Federal court to rule on monkey's rights to its selfie photos

A federal appeals court heard arguments on whether an animal can hold a copyright to photos it took of itself.
1:22 | 07/14/17

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Transcript for Federal court to rule on monkey's rights to its selfie photos
And finally tonight, when the law of the jungle isn't enough there's the ninth circuit court of appeals. There was some serious monkey business at the ninth circuit court of appeals when the court was asked to consider who owns these world famous selfies. It makes no sense to allow a monkey to enforce a copyright suit. Reporter: The animal rights group PETA is suing wildlife photographer David slater and his book publisher blurb for copyright infringement claiming naruto the monkey is the rightful owner after he picked up slater's camera and snapped these selfies. The definition of an authorship turns on he who originates. It doesn't look at the he, she, who or what. Reporter: The smiling self-portrait was later sold by slater and also used as the cover for his book about wildlife personalities. And PETA says any proceeds from that book or sales of the image should be turned over to benefit the monkey. But according to slater's lawyer, that's bananas. Monkey see monkey sue will not do in federal court. Reporter: The case was already dismissed by a lower court last year because naruto isn't, for lack of a better word, human. But if you're going to do that it's equally absurd to deny a monkey written notice. Naruto wouldn't need written notice. Maybe the other macaque monkeys in Indonesia would. Reporter: Now it's in the hands of a federal appeals court to decide whether an animal can hold a copyright.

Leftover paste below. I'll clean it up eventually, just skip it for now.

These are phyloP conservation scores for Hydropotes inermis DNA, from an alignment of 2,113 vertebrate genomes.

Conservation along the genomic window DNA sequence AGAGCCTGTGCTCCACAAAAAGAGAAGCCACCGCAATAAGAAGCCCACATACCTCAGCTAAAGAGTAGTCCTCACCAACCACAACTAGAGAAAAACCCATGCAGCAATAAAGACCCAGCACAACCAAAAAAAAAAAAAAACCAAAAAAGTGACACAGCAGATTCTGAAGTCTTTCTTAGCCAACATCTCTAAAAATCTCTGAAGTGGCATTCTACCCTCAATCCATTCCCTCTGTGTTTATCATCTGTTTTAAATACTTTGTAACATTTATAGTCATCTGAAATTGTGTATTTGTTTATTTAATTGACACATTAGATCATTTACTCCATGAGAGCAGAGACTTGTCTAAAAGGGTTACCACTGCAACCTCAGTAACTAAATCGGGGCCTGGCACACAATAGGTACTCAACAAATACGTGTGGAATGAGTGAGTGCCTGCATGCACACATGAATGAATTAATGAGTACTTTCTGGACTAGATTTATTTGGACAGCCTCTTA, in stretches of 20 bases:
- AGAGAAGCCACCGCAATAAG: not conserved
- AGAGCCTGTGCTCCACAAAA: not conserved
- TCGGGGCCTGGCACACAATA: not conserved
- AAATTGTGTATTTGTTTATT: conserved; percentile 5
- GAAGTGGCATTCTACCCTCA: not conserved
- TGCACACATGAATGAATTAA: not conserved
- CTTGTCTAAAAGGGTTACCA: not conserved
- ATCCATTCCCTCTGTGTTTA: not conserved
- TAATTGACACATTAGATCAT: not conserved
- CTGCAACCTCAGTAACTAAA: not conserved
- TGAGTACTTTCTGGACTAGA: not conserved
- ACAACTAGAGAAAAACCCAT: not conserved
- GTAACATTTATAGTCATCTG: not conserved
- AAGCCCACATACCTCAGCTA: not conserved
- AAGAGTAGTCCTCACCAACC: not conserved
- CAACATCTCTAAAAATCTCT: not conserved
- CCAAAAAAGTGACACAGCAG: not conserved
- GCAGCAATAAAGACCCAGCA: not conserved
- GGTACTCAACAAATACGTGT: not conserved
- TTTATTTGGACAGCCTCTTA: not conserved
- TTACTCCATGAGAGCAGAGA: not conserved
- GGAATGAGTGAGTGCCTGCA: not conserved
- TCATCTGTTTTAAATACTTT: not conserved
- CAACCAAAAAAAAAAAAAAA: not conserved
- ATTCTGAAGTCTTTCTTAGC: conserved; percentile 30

This transcript has been automatically generated and may not be 100% accurate.

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